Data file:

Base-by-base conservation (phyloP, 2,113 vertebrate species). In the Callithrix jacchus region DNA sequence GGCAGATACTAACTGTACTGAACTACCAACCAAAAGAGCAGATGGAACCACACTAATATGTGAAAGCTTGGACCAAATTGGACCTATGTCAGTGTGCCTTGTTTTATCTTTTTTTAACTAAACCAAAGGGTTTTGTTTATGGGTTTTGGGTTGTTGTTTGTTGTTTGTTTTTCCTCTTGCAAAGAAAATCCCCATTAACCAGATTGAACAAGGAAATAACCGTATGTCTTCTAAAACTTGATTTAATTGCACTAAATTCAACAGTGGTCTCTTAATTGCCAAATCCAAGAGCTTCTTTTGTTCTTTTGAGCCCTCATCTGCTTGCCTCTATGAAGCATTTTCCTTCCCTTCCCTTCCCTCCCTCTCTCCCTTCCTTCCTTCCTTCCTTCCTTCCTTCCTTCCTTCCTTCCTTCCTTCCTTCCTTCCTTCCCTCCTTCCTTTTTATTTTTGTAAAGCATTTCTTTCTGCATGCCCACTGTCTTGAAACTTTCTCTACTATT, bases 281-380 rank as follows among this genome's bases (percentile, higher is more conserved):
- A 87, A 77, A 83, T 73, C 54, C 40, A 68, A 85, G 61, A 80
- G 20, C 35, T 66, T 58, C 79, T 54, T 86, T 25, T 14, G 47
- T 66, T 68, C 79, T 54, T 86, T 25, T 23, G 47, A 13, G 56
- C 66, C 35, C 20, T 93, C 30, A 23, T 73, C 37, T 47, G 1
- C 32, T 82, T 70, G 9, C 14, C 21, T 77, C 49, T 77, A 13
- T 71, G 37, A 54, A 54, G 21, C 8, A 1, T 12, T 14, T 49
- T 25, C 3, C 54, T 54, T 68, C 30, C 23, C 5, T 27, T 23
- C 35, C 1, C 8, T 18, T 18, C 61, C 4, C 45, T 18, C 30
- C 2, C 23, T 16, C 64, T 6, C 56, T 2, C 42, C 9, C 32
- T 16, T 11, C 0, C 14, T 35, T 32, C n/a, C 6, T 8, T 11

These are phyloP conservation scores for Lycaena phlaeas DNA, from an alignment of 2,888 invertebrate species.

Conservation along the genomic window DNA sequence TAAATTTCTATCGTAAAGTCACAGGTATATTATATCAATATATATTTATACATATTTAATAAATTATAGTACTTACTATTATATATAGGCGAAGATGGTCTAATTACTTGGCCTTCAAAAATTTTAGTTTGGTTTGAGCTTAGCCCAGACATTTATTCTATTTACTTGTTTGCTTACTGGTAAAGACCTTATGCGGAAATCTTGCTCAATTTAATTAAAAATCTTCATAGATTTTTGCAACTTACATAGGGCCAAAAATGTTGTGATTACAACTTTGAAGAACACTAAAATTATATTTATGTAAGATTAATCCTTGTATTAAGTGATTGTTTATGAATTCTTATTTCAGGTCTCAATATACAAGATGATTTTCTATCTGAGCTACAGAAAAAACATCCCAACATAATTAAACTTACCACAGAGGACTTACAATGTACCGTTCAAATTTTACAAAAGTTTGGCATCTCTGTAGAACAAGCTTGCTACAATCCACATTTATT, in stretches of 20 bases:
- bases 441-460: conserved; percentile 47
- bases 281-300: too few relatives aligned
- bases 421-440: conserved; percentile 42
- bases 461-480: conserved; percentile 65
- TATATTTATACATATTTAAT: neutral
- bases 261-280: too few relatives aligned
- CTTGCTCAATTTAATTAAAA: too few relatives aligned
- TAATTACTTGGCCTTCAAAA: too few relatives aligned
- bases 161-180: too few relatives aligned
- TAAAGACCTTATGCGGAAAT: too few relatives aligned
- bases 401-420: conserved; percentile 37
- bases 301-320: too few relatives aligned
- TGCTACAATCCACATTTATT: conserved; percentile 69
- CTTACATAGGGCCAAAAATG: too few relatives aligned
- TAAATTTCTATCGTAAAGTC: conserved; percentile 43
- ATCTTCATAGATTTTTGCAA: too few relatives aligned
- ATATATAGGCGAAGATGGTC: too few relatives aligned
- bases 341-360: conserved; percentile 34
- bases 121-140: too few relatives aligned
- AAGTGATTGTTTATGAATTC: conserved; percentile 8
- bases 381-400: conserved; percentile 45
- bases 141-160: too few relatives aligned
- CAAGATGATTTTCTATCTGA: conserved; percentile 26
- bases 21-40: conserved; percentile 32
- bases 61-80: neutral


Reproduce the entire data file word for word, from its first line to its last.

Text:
Base-by-base conservation (phyloP, 2,113 vertebrate species). In the Callithrix jacchus region DNA sequence GGCAGATACTAACTGTACTGAACTACCAACCAAAAGAGCAGATGGAACCACACTAATATGTGAAAGCTTGGACCAAATTGGACCTATGTCAGTGTGCCTTGTTTTATCTTTTTTTAACTAAACCAAAGGGTTTTGTTTATGGGTTTTGGGTTGTTGTTTGTTGTTTGTTTTTCCTCTTGCAAAGAAAATCCCCATTAACCAGATTGAACAAGGAAATAACCGTATGTCTTCTAAAACTTGATTTAATTGCACTAAATTCAACAGTGGTCTCTTAATTGCCAAATCCAAGAGCTTCTTTTGTTCTTTTGAGCCCTCATCTGCTTGCCTCTATGAAGCATTTTCCTTCCCTTCCCTTCCCTCCCTCTCTCCCTTCCTTCCTTCCTTCCTTCCTTCCTTCCTTCCTTCCTTCCTTCCTTCCTTCCTTCCTTCCCTCCTTCCTTTTTATTTTTGTAAAGCATTTCTTTCTGCATGCCCACTGTCTTGAAACTTTCTCTACTATT, bases 281-380 rank as follows among this genome's bases (percentile, higher is more conserved):
- A 87, A 77, A 83, T 73, C 54, C 40, A 68, A 85, G 61, A 80
- G 20, C 35, T 66, T 58, C 79, T 54, T 86, T 25, T 14, G 47
- T 66, T 68, C 79, T 54, T 86, T 25, T 23, G 47, A 13, G 56
- C 66, C 35, C 20, T 93, C 30, A 23, T 73, C 37, T 47, G 1
- C 32, T 82, T 70, G 9, C 14, C 21, T 77, C 49, T 77, A 13
- T 71, G 37, A 54, A 54, G 21, C 8, A 1, T 12, T 14, T 49
- T 25, C 3, C 54, T 54, T 68, C 30, C 23, C 5, T 27, T 23
- C 35, C 1, C 8, T 18, T 18, C 61, C 4, C 45, T 18, C 30
- C 2, C 23, T 16, C 64, T 6, C 56, T 2, C 42, C 9, C 32
- T 16, T 11, C 0, C 14, T 35, T 32, C n/a, C 6, T 8, T 11

These are phyloP conservation scores for Lycaena phlaeas DNA, from an alignment of 2,888 invertebrate species.

Conservation along the genomic window DNA sequence TAAATTTCTATCGTAAAGTCACAGGTATATTATATCAATATATATTTATACATATTTAATAAATTATAGTACTTACTATTATATATAGGCGAAGATGGTCTAATTACTTGGCCTTCAAAAATTTTAGTTTGGTTTGAGCTTAGCCCAGACATTTATTCTATTTACTTGTTTGCTTACTGGTAAAGACCTTATGCGGAAATCTTGCTCAATTTAATTAAAAATCTTCATAGATTTTTGCAACTTACATAGGGCCAAAAATGTTGTGATTACAACTTTGAAGAACACTAAAATTATATTTATGTAAGATTAATCCTTGTATTAAGTGATTGTTTATGAATTCTTATTTCAGGTCTCAATATACAAGATGATTTTCTATCTGAGCTACAGAAAAAACATCCCAACATAATTAAACTTACCACAGAGGACTTACAATGTACCGTTCAAATTTTACAAAAGTTTGGCATCTCTGTAGAACAAGCTTGCTACAATCCACATTTATT, in stretches of 20 bases:
- bases 441-460: conserved; percentile 47
- bases 281-300: too few relatives aligned
- bases 421-440: conserved; percentile 42
- bases 461-480: conserved; percentile 65
- TATATTTATACATATTTAAT: neutral
- bases 261-280: too few relatives aligned
- CTTGCTCAATTTAATTAAAA: too few relatives aligned
- TAATTACTTGGCCTTCAAAA: too few relatives aligned
- bases 161-180: too few relatives aligned
- TAAAGACCTTATGCGGAAAT: too few relatives aligned
- bases 401-420: conserved; percentile 37
- bases 301-320: too few relatives aligned
- TGCTACAATCCACATTTATT: conserved; percentile 69
- CTTACATAGGGCCAAAAATG: too few relatives aligned
- TAAATTTCTATCGTAAAGTC: conserved; percentile 43
- ATCTTCATAGATTTTTGCAA: too few relatives aligned
- ATATATAGGCGAAGATGGTC: too few relatives aligned
- bases 341-360: conserved; percentile 34
- bases 121-140: too few relatives aligned
- AAGTGATTGTTTATGAATTC: conserved; percentile 8
- bases 381-400: conserved; percentile 45
- bases 141-160: too few relatives aligned
- CAAGATGATTTTCTATCTGA: conserved; percentile 26
- bases 21-40: conserved; percentile 32
- bases 61-80: neutral